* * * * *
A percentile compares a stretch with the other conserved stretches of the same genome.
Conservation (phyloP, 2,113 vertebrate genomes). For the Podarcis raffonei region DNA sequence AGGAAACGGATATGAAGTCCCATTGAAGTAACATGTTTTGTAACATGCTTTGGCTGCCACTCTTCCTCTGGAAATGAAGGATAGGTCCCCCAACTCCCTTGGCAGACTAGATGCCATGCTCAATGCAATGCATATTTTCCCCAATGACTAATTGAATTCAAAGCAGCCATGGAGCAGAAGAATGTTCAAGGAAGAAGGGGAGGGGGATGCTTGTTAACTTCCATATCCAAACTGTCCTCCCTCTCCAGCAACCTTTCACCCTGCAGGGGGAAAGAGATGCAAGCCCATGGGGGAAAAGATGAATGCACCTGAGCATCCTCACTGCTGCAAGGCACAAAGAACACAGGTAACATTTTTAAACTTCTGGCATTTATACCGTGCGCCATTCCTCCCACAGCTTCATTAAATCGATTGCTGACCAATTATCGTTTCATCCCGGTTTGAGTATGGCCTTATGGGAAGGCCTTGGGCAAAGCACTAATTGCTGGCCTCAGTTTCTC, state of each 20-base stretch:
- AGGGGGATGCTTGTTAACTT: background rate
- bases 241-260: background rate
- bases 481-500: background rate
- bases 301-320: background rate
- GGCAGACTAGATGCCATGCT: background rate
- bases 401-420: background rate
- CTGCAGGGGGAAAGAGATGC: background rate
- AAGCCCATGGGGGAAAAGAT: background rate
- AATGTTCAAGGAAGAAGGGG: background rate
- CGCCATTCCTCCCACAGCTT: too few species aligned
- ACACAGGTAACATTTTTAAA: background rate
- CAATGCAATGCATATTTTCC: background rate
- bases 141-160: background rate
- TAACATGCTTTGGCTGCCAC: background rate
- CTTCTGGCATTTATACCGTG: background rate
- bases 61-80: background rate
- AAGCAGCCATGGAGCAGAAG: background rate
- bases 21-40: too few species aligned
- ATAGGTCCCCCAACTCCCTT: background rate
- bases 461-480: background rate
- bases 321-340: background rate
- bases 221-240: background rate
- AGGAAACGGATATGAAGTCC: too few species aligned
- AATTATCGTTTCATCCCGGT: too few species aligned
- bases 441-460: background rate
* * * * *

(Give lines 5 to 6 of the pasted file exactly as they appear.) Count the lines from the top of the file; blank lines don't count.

- bases 481-500: background rate
- bases 301-320: background rate